Summer is many people’s favorite season, but high heat, humidity, and sunshine can pose safety concerns for the older population. If you care for an aging loved one, keep these senior care tips in mind to make summer safe and healthy for everyone.
Sun Protection Tips for Seniors
Overexposure to the sun’s UV rays can be harmful at any age, but older adults are particularly vulnerable to sunburn and skin cancer. After all, the skin becomes thinner and more brittle with age, and seniors often take medication that can increase light sensitivity. The Centers for Disease Control and Prevention (CDC) even lists “older age” as a risk factor for skin cancer.
To help protect your loved one from sun exposure, follow these senior care tips:
- Avoid spending time outside during the peak hours of 10 am to 4 pm.
- Wear a broad-spectrum sunscreen with a sun protection factor (SPF) of 30 or higher.
- Check the sunscreen bottle from last season and throw it out if it has expired.
- Reapply sunscreen every two hours. Reapply hourly or anytime you towel off while swimming or sweating.
- Wear protective clothing such as long sleeves, long pants, a wide-brimmed hat, and sunglasses.
- Seek shady spots when spending a long time outside to reduce sun exposure.
- Read medication warning labels to see if they make the skin more sensitive to sunlight. If so, stay in the shade or remain indoors while on that medication.
Hydration Tips for Seniors
Staying hydrated is important for everyone, but it’s especially critical for seniors. The body loses some of its ability to conserve fluids with age, and older adults are often less aware of being thirsty. They may also take medications that make them dehydrated. As a result, seniors have a higher risk of being hospitalized for dehydration.
Summer is the most important time to stay hydrated because of the high temperatures and extra exertion that typically come with the season. Here are some tips to help your aging loved one drink more water:
- Provide water flavored with fruit, cucumbers, or a dash of lemon and lime juice to make drinking water more enjoyable.
- Prepare more fruits and vegetables, which are naturally hydrating.
- Set an alarm as a reminder to pause the current activity and take a drink.
- Carry a water bottle everywhere and drink from it regularly.
- Cut back on caffeine, which acts as a diuretic and increases the likelihood of dehydration.
Tips for Seniors to Keep Cool
It doesn’t have to be 100 degrees outside for seniors to develop hyperthermia, or an abnormally high internal temperature caused by the body’s failing heat-regulation mechanisms. Because the body loses some ability to manage temperature changes with age, most people who die from hyperthermia are over 50 years old. Other risk factors include high blood pressure, high or low body weight, and heart, lung, or kidney disease.
If you’re concerned about an older loved one succumbing to heat exhaustion or heat stroke, provide proper senior care in summer with these tips:
- Wear lightweight, loose-fitting, light-colored clothes when walking, gardening, or simply spending time outside.
- Exercise in the morning or evening when temperatures aren’t so extreme.
- Escape to a cooling center such as a library, movie theater, or shopping mall if there’s no air conditioning at home.
- Install AC if possible. Even a window air conditioner in one room provides an “oasis” to escape to when the temperature climbs outside.
- Eat cool foods, such as salads, sandwiches, fruit smoothies, and cold soups.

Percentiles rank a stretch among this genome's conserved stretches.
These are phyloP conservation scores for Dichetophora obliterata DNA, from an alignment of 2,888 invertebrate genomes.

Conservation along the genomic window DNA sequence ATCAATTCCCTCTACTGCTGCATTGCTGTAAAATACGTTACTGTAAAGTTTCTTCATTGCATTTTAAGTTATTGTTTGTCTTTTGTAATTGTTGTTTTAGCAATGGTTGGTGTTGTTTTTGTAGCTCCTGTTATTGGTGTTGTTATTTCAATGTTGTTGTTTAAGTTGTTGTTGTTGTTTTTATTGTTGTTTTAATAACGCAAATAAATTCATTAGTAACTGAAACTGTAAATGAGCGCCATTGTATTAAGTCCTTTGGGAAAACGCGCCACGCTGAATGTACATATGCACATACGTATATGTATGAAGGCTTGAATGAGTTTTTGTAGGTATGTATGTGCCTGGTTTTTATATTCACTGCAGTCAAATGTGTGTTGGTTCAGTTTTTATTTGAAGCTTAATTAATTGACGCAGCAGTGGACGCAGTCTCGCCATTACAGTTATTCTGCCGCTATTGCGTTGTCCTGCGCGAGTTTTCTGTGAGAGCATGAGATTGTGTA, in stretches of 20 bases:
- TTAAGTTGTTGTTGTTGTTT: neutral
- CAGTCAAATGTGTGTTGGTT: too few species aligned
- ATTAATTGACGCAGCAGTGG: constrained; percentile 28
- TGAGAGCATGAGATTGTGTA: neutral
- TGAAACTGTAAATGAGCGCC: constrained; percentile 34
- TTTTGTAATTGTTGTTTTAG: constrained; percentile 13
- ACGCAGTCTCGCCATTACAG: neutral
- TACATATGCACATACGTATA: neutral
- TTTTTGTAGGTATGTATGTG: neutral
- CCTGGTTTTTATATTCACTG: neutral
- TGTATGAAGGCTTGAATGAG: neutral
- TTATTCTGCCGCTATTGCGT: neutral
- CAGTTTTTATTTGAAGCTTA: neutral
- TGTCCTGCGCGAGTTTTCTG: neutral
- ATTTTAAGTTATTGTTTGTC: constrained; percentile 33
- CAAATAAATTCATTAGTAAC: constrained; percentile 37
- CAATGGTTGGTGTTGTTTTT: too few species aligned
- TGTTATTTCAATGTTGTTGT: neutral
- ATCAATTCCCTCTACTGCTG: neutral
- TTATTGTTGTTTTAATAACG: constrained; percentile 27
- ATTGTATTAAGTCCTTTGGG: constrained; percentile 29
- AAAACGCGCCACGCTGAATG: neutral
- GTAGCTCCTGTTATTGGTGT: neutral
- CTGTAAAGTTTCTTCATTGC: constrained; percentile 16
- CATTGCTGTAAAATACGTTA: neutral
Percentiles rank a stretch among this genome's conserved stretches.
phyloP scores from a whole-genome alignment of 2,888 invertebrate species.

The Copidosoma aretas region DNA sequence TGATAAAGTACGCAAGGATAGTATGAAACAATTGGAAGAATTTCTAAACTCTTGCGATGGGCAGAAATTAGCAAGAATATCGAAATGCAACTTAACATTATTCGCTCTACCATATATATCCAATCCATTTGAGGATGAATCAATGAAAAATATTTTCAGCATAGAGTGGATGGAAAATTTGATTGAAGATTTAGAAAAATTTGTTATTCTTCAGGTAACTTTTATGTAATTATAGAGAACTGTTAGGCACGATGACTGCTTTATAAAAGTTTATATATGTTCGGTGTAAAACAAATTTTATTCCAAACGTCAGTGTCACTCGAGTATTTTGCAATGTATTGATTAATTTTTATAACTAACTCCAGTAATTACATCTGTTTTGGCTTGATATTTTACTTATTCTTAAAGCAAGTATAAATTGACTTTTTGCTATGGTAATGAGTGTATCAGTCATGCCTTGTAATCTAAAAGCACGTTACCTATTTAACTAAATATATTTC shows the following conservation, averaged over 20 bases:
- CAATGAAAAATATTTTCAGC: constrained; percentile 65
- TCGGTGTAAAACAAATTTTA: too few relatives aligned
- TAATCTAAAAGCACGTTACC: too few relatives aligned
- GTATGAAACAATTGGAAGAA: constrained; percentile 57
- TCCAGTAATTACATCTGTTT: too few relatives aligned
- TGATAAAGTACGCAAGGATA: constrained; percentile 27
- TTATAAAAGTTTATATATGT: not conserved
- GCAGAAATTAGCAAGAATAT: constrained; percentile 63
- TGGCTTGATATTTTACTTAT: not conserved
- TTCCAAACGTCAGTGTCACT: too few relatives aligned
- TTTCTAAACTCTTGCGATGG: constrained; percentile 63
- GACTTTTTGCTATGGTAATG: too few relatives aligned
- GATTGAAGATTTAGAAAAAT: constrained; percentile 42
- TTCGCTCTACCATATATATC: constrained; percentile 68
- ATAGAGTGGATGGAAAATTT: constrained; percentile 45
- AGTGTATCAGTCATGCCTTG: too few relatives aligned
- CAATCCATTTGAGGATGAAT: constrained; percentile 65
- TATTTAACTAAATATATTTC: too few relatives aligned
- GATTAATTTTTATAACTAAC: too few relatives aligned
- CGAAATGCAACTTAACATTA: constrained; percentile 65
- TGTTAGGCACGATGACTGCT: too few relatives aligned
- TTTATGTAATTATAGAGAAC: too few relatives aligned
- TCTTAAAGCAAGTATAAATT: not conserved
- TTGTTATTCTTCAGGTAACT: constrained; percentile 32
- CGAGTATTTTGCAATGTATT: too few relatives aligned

- Take a cool shower to bring the body temperature down.
- Open the windows at night to let cool air inside the house.
Summer Exercise Ideas for Seniors
There’s no shortage of ways for seniors to be active in the summer. Pleasant weather makes this the perfect time for outdoor activities, but there are also plenty of indoor options when it’s too hot. Here are some ideas:
- Spend time in the garden planting and watering flowers, herbs, or vegetables. Container gardens and raised flower beds prevent having to kneel on the ground, so consider growing plants this way.
- Swim a few laps at the neighborhood or city pool. Just remember to wear sunscreen! Swimming in an indoor pool is another option to prevent excessive sun exposure.
- Take a walk around the block. Nature walks and hikes are also an option for more physically fit seniors. Call a friend or invite someone to join in to make the walk a social affair.
- Do 10 to 20 reps of an exercise or movement during commercial breaks while watching TV.
- Walk around the mall or other air-conditioned indoor space to avoid overheating.
- Try yoga at home, outside, or at a local studio. Just avoid hot yoga this time of year, which involves exercising in a heated room.
- Check out the fitness classes offered at a local senior center. These may include spinning, tai chi, water aerobics, yoga, and more.
Arrange Senior Care This Summer
Many find summer vacation to be restful and relaxing, but it’s easy to get overwhelmed, especially while raising a family and simultaneously providing care to a senior loved one. To help minimize stress, you may want to arrange in-home senior care this summer. This provides peace of mind, knowing your family member is in good hands when you can’t be there. It also allows you to go on vacation without worrying about leaving your loved one alone.
The compassionate team at BrightStar Care is dedicated to providing knowledgeable, trustworthy care to seniors experiencing any level of physical or cognitive decline. We offer a full range of home care services, including non-medical personal care, companion care, and skilled nursing care, depending on your needs. To learn more about arranging senior care during summer, please contact us at 866-618-7827.